This belief in the distorting effect of language was propounded by the early European humanists, who held that mediæval scholars had focussed too strongly on language, whereas the real task of the scientist was to see through the verbal disguise and penetrate to the reality underneath (for example, Francis Bacon's well-known warnings against the seductive power of natural language). Natural languages were considered to be inadequate vehicles for the new scientific knowledge; hence it was necessary to construct artificial languages to record, transmit and extend it. These artificial languages would, it was thought, be more in harmony with the objective world of experience. This same attitude continues to prevail in the ways people talk about language in our own time.

Saturday, 7 May 2022

Whorf's Critique Of The View That Language Distorts The Picture Of Reality

Halliday & Matthiessen (1999: 445):

After characterising the position of 'natural logic' in this way, Whorf (op cit.: 211) goes on to identify two problems with it:
Natural logic contains two fallacies: First, it does not see that the phenomena of a language are to its own speakers largely of a background character and so are outside the critical consciousness and control of the speaker who is expounding natural logic. Hence, when anyone, as a natural logician, is talking about reason, logic, and the laws of correct thinking, he is apt to be simply marching in step with purely grammatical facts that have somewhat of a background character in his own language or family of languages but are by no means universal in all languages and in no sense a common substratum of reason.

Second, natural logic confuses agreement about subject matter, attained through use of language, with knowledge of the linguistic processes by which agreement is attained: i.e., with the province of the despised (and to its notion superfluous) grammarian.

Friday, 6 May 2022

Whorf's Exposition Of The View That Language Distorts The Picture Of Reality

Halliday & Matthiessen (1999: 444-5):

The view that language distorts the picture of reality, and that there is a mismatch between language and thought … was discussed many years ago by Whorf, in terms which are still relevant today; Whorf refers to it as the "natural logic" view:
According to natural logic, the fact that every person has talked fluently since infancy makes every man his own authority on the process by which he formulates and communicates. He has merely to consult a common substratum of logic or reason which he and everyone else are supposed to possess. Natural logic says that talking is merely an incidental process concerned with communication, not with formulation of ideas. Talking, or the use of language, is supposed only to "express" what is essentially already formulated nonlinguistically. Formulation is an independent process, called thought or thinking, and is supposed to be largely indifferent to the nature of particular languages. Languages have grammars, which are assumed to be merely norms of conventional and social correctness, but the use of language is supposed to be guided not so much by them as by correct, rational, or intelligent THINKING.

Thought, in this view, does not depend on grammar but on laws of logic or reason which are supposed to be the same for all observers of the universe — to represent a rationale in the universe that can be "found" independently by all intelligent observers, whether they speak Chinese or Choctaw. In our own culture, the formulations of mathematics and of formal logic have acquired the reputation of dealing with this order of things: i.e., with the realm and laws of pure thought. Natural logic holds that different languages are essentially parallel methods for expressing this one-and-the-same rationale of thought and, hence, differ really in but minor ways which may seem important only because they are seen at close range. It holds that mathematics, symbolic logic, philosophy, and so on are systems contrasted with language which deal directly with this realm of thought, not that they are themselves specialised extensions of language. (Whorf, 1956: 207-8)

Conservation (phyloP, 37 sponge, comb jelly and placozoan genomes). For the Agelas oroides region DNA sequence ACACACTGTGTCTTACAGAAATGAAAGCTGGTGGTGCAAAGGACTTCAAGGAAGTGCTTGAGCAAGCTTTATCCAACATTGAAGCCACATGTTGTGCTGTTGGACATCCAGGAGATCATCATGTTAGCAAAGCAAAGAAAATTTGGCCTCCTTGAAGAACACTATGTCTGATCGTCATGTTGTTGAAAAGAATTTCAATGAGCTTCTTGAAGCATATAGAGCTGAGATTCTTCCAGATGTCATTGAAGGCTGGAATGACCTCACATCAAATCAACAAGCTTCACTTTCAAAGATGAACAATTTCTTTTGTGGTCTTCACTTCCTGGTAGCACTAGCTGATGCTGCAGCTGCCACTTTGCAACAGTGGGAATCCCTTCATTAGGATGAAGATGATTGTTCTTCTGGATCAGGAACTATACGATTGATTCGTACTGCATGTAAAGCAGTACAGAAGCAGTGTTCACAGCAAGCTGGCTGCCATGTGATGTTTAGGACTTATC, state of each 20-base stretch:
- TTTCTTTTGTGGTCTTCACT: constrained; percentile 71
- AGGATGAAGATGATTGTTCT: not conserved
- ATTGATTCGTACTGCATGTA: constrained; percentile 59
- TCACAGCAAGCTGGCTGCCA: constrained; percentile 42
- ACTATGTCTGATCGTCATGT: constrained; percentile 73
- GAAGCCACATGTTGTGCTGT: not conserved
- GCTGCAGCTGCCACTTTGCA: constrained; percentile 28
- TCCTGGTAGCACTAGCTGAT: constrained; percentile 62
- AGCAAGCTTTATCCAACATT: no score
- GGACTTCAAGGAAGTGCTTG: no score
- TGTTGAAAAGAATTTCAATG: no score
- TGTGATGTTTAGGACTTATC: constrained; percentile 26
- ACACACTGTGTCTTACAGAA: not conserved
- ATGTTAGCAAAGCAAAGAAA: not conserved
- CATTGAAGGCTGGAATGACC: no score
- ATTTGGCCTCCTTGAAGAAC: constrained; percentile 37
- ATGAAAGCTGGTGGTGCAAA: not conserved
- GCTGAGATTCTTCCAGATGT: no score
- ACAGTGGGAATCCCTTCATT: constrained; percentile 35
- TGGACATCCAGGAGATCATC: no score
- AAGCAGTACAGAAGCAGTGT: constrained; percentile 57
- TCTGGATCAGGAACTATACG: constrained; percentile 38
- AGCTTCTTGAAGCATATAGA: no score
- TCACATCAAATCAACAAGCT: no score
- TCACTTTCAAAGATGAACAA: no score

Thursday, 5 May 2022

The Notion Of Language Distorting Reality

Halliday & Matthiessen (1999: 444):
Attempts to create an ontology without reference to language in general, or without reference to lexicogrammar in particular, seem to derive from the belief, familiar in the history of Western thinking, that language comes between us and a 'real' or scientific understanding of the world, that it somehow distorts our awareness of reality. There are two somewhat distinct versions of this belief.  
The first is the notion that language distorts reality — or, as a variant of this, that language distorts our thinking (which includes our thinking about reality). This is extra-linguistic deception: language is deceiving us by the way it represents something else.  
The second is the notion that syntax distorts semantics. This is intra-lingiiistic deception: language is deceiving us by the way one part of it represents another part.

Wednesday, 4 May 2022

Language As The Primary Semiotic System For Transforming Experience Into Meaning

Halliday & Matthiessen (1999: 444):
Here let us just reiterate our view that all of experience is construed as meaning. Language is the primary semiotic system for transforming experience into meaning; and it is the only semiotic system whose meaning base can serve to transform meanings construed in other systems (including perceptual ones) and thus integrate our experience from all its various sources.